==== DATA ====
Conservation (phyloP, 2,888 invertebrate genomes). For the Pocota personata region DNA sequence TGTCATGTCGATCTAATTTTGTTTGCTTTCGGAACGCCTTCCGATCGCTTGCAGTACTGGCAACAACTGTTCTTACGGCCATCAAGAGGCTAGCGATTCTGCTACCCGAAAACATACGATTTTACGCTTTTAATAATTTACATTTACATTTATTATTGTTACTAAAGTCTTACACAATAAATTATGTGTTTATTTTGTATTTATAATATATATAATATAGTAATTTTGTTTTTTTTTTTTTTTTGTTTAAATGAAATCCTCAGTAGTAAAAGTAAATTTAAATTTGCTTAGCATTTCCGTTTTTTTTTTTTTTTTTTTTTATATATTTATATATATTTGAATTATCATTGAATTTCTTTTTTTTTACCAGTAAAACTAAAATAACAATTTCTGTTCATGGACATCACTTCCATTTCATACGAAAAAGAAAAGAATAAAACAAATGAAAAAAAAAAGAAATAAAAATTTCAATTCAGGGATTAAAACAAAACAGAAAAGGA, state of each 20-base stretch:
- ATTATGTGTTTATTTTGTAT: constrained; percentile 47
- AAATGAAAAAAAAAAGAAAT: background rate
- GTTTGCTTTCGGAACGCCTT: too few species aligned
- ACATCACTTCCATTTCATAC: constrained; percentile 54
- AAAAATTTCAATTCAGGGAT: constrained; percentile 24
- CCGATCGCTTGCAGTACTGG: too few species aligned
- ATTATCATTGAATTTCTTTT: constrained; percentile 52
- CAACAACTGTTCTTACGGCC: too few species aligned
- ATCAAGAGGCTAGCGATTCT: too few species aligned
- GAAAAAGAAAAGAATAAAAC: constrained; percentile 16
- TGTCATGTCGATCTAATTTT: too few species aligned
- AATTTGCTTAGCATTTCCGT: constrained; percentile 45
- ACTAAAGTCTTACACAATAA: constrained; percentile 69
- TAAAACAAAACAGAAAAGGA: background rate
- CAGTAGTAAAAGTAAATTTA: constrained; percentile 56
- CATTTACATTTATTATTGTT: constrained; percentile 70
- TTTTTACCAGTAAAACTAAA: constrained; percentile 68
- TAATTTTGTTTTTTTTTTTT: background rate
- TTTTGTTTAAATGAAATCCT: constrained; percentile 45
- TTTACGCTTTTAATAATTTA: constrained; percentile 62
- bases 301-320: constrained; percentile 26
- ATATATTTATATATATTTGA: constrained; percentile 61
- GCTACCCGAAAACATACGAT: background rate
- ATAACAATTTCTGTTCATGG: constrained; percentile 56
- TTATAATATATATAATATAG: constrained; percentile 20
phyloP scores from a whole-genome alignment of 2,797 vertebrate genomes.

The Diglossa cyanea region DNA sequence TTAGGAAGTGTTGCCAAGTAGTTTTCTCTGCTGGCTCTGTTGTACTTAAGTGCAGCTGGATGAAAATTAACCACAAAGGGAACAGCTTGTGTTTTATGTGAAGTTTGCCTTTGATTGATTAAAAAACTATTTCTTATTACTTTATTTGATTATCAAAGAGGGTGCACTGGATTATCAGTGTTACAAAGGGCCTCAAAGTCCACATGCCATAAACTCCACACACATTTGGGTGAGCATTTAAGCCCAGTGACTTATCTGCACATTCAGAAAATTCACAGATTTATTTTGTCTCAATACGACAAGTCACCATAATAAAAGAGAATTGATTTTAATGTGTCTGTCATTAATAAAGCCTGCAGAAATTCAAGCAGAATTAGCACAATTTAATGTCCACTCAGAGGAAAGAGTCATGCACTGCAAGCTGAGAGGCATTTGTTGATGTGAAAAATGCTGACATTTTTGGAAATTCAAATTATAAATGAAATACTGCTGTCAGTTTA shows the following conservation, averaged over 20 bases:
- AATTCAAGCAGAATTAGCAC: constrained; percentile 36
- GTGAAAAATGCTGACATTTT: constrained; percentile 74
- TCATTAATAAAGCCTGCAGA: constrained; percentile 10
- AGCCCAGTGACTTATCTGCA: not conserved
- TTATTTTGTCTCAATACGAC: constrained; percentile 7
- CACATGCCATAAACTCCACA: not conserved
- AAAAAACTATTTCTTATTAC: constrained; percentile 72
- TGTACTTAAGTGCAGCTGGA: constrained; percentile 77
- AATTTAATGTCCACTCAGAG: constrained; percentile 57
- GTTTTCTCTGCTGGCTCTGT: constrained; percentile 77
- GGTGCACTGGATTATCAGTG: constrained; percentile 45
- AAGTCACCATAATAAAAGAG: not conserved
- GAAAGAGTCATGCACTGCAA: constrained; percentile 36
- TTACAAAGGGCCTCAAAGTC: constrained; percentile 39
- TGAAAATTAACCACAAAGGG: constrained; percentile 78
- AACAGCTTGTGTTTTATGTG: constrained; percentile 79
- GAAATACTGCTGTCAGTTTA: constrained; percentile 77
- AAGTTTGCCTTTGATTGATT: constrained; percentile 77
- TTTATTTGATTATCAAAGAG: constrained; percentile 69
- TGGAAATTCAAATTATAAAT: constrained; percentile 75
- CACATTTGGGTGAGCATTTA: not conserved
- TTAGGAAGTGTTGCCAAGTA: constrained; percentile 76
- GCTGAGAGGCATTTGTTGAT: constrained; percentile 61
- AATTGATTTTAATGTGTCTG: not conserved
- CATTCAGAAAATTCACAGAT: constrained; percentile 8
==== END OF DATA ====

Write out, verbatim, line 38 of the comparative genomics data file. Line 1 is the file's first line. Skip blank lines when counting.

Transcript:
- GTTTTCTCTGCTGGCTCTGT: constrained; percentile 77